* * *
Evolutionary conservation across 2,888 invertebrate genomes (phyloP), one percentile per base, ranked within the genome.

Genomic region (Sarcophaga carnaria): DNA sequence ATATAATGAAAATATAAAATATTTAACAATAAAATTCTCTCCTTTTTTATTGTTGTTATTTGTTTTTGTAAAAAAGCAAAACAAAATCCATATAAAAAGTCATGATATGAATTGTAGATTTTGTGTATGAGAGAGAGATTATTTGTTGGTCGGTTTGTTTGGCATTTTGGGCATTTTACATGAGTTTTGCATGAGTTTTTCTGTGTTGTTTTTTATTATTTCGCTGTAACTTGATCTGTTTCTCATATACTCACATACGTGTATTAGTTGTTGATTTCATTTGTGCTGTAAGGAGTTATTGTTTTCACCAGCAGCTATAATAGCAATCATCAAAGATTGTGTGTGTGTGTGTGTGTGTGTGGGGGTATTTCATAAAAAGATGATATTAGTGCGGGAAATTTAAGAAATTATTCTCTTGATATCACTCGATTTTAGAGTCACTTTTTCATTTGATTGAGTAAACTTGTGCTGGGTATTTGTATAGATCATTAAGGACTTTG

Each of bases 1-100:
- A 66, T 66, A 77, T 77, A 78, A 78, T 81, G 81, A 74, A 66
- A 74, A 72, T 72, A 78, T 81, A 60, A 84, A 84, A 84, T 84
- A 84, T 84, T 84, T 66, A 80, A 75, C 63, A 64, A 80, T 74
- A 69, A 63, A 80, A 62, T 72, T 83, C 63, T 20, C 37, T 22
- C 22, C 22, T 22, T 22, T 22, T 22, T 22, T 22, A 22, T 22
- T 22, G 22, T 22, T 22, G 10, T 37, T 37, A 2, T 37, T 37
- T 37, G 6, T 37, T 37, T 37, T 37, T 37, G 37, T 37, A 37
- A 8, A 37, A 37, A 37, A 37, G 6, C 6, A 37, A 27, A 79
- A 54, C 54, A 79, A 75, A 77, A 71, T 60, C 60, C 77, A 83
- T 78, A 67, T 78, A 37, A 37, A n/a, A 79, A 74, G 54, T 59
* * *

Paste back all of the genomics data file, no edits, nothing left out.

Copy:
Evolutionary conservation across 2,888 invertebrate genomes (phyloP), one percentile per base, ranked within the genome.

Genomic region (Sarcophaga carnaria): DNA sequence ATATAATGAAAATATAAAATATTTAACAATAAAATTCTCTCCTTTTTTATTGTTGTTATTTGTTTTTGTAAAAAAGCAAAACAAAATCCATATAAAAAGTCATGATATGAATTGTAGATTTTGTGTATGAGAGAGAGATTATTTGTTGGTCGGTTTGTTTGGCATTTTGGGCATTTTACATGAGTTTTGCATGAGTTTTTCTGTGTTGTTTTTTATTATTTCGCTGTAACTTGATCTGTTTCTCATATACTCACATACGTGTATTAGTTGTTGATTTCATTTGTGCTGTAAGGAGTTATTGTTTTCACCAGCAGCTATAATAGCAATCATCAAAGATTGTGTGTGTGTGTGTGTGTGTGTGGGGGTATTTCATAAAAAGATGATATTAGTGCGGGAAATTTAAGAAATTATTCTCTTGATATCACTCGATTTTAGAGTCACTTTTTCATTTGATTGAGTAAACTTGTGCTGGGTATTTGTATAGATCATTAAGGACTTTG

Each of bases 1-100:
- A 66, T 66, A 77, T 77, A 78, A 78, T 81, G 81, A 74, A 66
- A 74, A 72, T 72, A 78, T 81, A 60, A 84, A 84, A 84, T 84
- A 84, T 84, T 84, T 66, A 80, A 75, C 63, A 64, A 80, T 74
- A 69, A 63, A 80, A 62, T 72, T 83, C 63, T 20, C 37, T 22
- C 22, C 22, T 22, T 22, T 22, T 22, T 22, T 22, A 22, T 22
- T 22, G 22, T 22, T 22, G 10, T 37, T 37, A 2, T 37, T 37
- T 37, G 6, T 37, T 37, T 37, T 37, T 37, G 37, T 37, A 37
- A 8, A 37, A 37, A 37, A 37, G 6, C 6, A 37, A 27, A 79
- A 54, C 54, A 79, A 75, A 77, A 71, T 60, C 60, C 77, A 83
- T 78, A 67, T 78, A 37, A 37, A n/a, A 79, A 74, G 54, T 59